Gorss Motels, Inc. v. Safemark Systems, LP et al

Filing 39

ORDER denying 24 motion to dismiss. Signed by Judge Gregory A. Presnell on 1/5/2017. (ED)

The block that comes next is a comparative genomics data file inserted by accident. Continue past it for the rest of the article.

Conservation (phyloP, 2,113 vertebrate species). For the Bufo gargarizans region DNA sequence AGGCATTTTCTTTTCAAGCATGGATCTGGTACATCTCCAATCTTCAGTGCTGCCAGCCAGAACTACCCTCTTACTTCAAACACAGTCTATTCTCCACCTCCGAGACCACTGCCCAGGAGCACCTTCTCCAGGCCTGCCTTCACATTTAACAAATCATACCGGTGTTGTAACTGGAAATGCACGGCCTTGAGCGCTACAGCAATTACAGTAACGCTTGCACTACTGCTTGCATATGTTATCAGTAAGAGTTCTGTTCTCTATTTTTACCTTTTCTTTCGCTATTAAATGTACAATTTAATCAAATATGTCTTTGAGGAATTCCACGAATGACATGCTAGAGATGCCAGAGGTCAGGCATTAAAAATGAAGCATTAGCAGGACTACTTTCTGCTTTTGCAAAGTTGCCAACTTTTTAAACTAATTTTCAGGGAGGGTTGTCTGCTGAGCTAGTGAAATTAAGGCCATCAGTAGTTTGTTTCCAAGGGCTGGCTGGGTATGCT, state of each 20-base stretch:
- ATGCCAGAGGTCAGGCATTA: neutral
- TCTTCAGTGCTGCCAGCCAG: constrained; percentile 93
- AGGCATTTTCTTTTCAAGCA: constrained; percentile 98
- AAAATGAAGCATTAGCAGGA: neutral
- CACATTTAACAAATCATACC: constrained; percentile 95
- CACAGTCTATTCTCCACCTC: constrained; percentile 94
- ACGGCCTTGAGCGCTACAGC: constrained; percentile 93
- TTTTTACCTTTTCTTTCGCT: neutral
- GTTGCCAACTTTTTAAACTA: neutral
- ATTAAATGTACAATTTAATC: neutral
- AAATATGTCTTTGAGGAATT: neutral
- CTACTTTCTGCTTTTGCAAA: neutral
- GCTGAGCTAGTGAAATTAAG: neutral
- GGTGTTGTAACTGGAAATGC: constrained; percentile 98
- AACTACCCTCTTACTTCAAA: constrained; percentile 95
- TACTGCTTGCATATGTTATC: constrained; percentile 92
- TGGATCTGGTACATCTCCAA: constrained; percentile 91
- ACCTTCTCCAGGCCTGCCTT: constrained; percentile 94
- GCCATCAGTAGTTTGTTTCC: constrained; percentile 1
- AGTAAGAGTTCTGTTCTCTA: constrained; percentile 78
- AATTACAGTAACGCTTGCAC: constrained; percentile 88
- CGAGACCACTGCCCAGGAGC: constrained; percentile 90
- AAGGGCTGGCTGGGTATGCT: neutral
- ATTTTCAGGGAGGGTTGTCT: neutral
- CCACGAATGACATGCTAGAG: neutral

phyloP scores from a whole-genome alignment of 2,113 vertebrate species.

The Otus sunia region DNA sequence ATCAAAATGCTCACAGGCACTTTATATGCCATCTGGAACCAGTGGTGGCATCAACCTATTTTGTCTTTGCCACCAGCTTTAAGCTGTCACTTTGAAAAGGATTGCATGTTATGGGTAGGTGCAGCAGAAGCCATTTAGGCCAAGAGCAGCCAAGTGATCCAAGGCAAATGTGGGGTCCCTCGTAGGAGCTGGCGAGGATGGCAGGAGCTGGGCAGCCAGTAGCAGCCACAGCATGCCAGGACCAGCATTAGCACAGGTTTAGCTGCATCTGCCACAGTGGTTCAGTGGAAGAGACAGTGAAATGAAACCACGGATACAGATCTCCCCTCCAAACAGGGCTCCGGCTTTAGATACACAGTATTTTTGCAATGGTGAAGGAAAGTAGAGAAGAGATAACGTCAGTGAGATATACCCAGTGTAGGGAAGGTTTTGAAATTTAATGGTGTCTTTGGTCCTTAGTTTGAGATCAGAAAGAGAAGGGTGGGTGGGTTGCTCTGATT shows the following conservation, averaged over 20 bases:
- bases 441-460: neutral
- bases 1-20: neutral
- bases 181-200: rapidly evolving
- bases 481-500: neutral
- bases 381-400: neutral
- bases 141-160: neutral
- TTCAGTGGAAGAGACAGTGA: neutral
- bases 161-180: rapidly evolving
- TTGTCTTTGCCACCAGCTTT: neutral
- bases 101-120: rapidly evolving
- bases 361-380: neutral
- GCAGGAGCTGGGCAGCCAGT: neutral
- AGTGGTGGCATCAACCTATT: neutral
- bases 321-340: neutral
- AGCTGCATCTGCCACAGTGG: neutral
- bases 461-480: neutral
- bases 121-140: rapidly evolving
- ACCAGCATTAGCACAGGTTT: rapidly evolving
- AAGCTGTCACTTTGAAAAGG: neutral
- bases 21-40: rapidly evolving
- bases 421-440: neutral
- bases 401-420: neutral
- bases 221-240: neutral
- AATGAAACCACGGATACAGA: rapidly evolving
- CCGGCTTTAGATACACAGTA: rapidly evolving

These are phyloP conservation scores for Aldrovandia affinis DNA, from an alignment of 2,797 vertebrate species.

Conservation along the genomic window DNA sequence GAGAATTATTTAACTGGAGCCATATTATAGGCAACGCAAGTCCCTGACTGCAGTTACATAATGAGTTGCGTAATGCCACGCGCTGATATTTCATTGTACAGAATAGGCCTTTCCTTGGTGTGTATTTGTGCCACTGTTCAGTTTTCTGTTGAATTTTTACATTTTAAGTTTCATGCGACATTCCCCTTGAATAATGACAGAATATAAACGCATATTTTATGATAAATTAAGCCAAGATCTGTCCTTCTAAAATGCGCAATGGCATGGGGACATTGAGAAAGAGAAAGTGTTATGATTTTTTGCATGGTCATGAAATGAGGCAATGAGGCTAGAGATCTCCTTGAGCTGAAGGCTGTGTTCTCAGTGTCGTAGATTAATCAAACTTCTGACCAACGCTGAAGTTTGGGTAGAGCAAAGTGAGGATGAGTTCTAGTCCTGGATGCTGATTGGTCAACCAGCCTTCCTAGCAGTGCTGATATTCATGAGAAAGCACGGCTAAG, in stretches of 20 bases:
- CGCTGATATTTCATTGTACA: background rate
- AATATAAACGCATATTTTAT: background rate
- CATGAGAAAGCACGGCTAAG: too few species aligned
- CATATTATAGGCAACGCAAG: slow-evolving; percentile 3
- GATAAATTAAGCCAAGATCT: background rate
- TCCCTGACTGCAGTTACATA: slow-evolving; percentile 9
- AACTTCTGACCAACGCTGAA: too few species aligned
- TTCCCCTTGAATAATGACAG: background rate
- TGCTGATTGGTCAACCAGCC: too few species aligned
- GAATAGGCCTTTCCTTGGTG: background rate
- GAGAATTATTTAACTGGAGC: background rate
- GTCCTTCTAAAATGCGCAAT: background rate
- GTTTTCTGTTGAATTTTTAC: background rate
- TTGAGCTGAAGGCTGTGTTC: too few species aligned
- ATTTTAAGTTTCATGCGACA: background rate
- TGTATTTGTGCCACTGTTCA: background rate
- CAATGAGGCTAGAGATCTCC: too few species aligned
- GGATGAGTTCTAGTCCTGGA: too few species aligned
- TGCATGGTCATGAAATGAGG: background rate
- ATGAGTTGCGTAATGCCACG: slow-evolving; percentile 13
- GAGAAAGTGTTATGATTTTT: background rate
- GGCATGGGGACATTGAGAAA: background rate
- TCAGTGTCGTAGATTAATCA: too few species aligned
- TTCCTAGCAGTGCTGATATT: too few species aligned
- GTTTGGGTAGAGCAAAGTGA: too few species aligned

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UNITED STATES DISTRICT COURT MIDDLE DISTRICT OF FLORIDA ORLANDO DIVISION GORSS MOTELS, INC., Plaintiff, v. Case No: 6:16-cv-1638-Orl-31DCI SAFEMARK SYSTEMS, LP and JOHN DOES 1-5, Defendants. ORDER This matter comes before the Court without a hearing on the Motion to Dismiss (Doc. 24) filed by Defendant Safemark Systems, LP (“Safemark”), the response in opposition (Doc. 33) filed by the Plaintiff, Gorss Motels, Inc. (“Gorss”), and the reply (Doc. 38) filed by Safemark. Gorss filed the instant suit, a putative class action, on September 16, 2016. Gorss alleged that Safemark and five John Doe defendants violated the Telephone Consumer Protection Act of 1991, as amended by the Junk Fax Prevention Act of 2005, 47 USC § 227, by sending it an unsolicited facsimile advertisement on September 4, 2013. (Doc. 1 at 1-2). Gorss Motels also asserted that the fax at issue did not include an opt-out notice, as required by the statute. (Doc. 1 at 4). Safemark contends that Gorss lacks standing to pursue the instant claim. Standing is a doctrine that limits the category of litigants empowered to maintain a lawsuit in federal court to seek redress for a legal wrong. See Valley Forge Christian College v. Americans United for Separation of Church and State, Inc., 454 U.S. 464, 473 (1982). The “irreducible constitutional minimum” of standing consists of three elements: the plaintiff must have suffered (1) an injury in fact, (2) that is fairly traceable to the challenged conduct of the defendant, and (3) that is likely to be redressed by a favorable judicial decision. Spokeo, Inc. v. Robins, 136 S.Ct. 1540, 1547 (2016). The plaintiff bears the burden of establishing standing; at the pleading stage, the plaintiff is obligated to clearly allege facts demonstrating each element. Id. It is the first of these three elements that is disputed here: Safemark contends that Gorss has not properly alleged that it suffered an injury in fact. More particularly, Safemark argues that, in Spokeo, the United States Supreme Court held that a plaintiff cannot establish standing based solely on an alleged violation of a statute, which is all that Gorss is asserting in the instant case. (Doc. 24 at 5). Safemark is wrong on both points. In Spokeo – a Fair Credit Reporting Act case – the plaintiff contended that the defendant had misreported information relevant to his creditworthiness, but he did not allege that he had suffered any other harm, such as being turned down for a loan. Spokeo at 1546. After the Court of Appeals found that the plaintiff had suffered an injury in fact and therefore had standing to bring suit, the Supreme Court vacated the decision and sent the case back for further consideration. Id. at 1545. In doing so, the Supreme Court reaffirmed numerous previous decisions holding that an “injury in fact” must be both concrete and particularized, id. at 1548 (citing cases), but it did not hold that an alleged statutory violation, by itself, could not constitute such an injury. To the contrary, the Supreme Court noted that, in certain instances, “the violation of a procedural right granted by statute can be sufficient … to constitute injury in fact.” Id. at 1549. Moreover, Gorss is complaining of more than just a procedural violation of the TCPA here. Gorss has alleged that it suffered tangible losses of paper and toner as a result of receiving the unsolicited fax, as well as having its phone line and fax machine tied up, and wasting time -2- receiving, reviewing, and routing the fax. (Doc. 1 at 12-13). Safemark attempts to dismiss these alleged harms as “de minimis,” but cites no case law establishing a minimum threshold that must be cleared before a tangible harm can be considered for purposes of standing. Accordingly, the Court finds that Gorss has sufficiently alleged an injury in fact and therefore possesses standing to bring its TCPA claim. In the alternative, Safemark seeks a stay of the instant case while it pursues relief before the Federal Communications Commission in the form of a retroactive waiver of the requirement that it include an opt-out notice in its faxes. Safemark contends that if it were to succeed in obtaining the waiver, a substantial portion of the plaintiff’s putative class would be eliminated. Setting aside the question of whether the waiver would actually accomplish this, or whether this would be a legitimate basis for staying the instant proceedings, the Court notes that Safemark has not alleged that the waiver would undermine Gorss’s cause of action here. As such, the Court sees no basis for making Gorss wait while the FCC matter is resolved. Finally, Safemark challenges Gorss’s class allegations., arguing that its proposed class cannot be certified. Such arguments should be raised in the context of a motion for class certification. In consideration of the foregoing, it is hereby ORDERED that the on the Motion to Dismiss (Doc. 24) is DENIED. DONE and ORDERED in Chambers, Orlando, Florida on January 5, 2017. -3-

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